September 1, 2023


2023 / 99 min
Review by Josey, the Sudden Cat🙀
The Boogeyman is now available on Digital and on Blu-ray and DVD October 10.

I started reading Stephen King in high school. While The Stand and The Shining were some of my favorites (and still are), his short story collection, Night Shift, featured his freakiest work at the time. One tale in particular, “The Boogeyman,” was the first thing I ever read that truly scared the hell out of me.

Being that it was only eight pages long, had two characters and took place in a single room, I knew any feature-length movie adaptation would be seriously re-worked and padded out. And why not? Hollywood’s been doing that with King’s shorts since the ‘80s. But aside from the title, The Boogeyman bears absolutely no resemblance to its source material. I'm confident they could've left King’s name completely out of the credits with no worries of being sued for plagiarism. 

Whereas the story featured a desperate man telling a psychiatrist that his young children were killed by a closet-dwelling entity, the movie serves-up just another CGI monster, with troubled teenager Sadie Harper (Sophie Thatcher) as the main protagonist. Still mourning the recent death of her mother, Sadie’s relationship with Dad (Chris Messina) has become strained and she’s distanced herself from friends at school. When younger sister Sawyer (Vivien Lyra Blair) claims there’s a monster in her room, Sadie’s initially skeptical, at least until she encounters it herself and learns about the last family it killed.

The real terror of The Boogeyman...losing the remote.
An equal opportunity predator, this particular “Boogeyman” isn’t just partial to children. The story serves up victims of all ages. Hence, the film mostly consists of  characters Stephen King never created, including a gaggle of bitchy teenagers who don’t seem to serve any narrative purpose other than padding things out.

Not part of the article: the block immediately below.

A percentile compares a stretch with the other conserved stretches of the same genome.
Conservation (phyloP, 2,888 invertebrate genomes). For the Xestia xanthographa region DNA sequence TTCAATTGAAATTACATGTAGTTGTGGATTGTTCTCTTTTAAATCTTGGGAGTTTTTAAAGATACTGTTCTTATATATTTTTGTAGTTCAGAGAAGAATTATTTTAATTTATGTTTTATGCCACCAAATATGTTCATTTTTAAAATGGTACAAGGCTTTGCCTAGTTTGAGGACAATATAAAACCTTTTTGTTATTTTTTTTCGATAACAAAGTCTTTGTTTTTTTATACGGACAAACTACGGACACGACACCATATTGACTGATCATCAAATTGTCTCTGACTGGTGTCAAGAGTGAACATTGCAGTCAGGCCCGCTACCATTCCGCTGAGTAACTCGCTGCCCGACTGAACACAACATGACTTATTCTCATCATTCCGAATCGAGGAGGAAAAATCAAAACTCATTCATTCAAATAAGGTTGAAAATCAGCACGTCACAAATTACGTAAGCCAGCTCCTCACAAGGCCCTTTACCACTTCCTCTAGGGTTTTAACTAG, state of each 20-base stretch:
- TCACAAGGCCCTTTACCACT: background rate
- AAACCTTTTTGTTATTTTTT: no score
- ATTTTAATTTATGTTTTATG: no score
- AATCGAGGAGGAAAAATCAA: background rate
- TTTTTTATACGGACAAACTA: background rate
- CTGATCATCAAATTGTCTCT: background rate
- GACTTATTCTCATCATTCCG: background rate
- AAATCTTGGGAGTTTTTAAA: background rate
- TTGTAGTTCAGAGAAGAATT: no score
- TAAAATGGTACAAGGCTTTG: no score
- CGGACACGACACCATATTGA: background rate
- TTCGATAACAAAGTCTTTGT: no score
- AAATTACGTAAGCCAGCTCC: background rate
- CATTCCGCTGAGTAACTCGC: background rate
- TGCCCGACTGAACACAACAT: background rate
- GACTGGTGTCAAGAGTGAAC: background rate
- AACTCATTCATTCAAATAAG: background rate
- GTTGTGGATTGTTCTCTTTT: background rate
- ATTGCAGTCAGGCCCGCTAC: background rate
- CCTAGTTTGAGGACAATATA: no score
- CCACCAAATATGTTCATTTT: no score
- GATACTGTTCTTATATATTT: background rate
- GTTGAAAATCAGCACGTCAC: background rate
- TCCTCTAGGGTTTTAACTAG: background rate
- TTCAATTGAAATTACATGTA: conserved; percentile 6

But taken on its own terms, The Boogeyman isn’t completely without merit. Director Rob Savage maintains a grim, serious tone, tosses in a couple of decent jump-scares and wisely keeps his monster lurking in the shadows for most of the film (which is good, because when fully revealed, it’s more impressive than scary). And while King's terrifying tale has been rendered generic and predictable, it benefits from good overall performances (especially David Dastmalchian in a small but pivotal role). 

Featuring almost nothing from the original story, The Boogeyman basically boasts the author’s name strictly for brand recognition. But it isn't the first movie to do that, nor is it the worst. With tempered expectations, this is a fairly entertaining horror film, though I suspect viewers who have never read King’s story will enjoy it more than those who have. 




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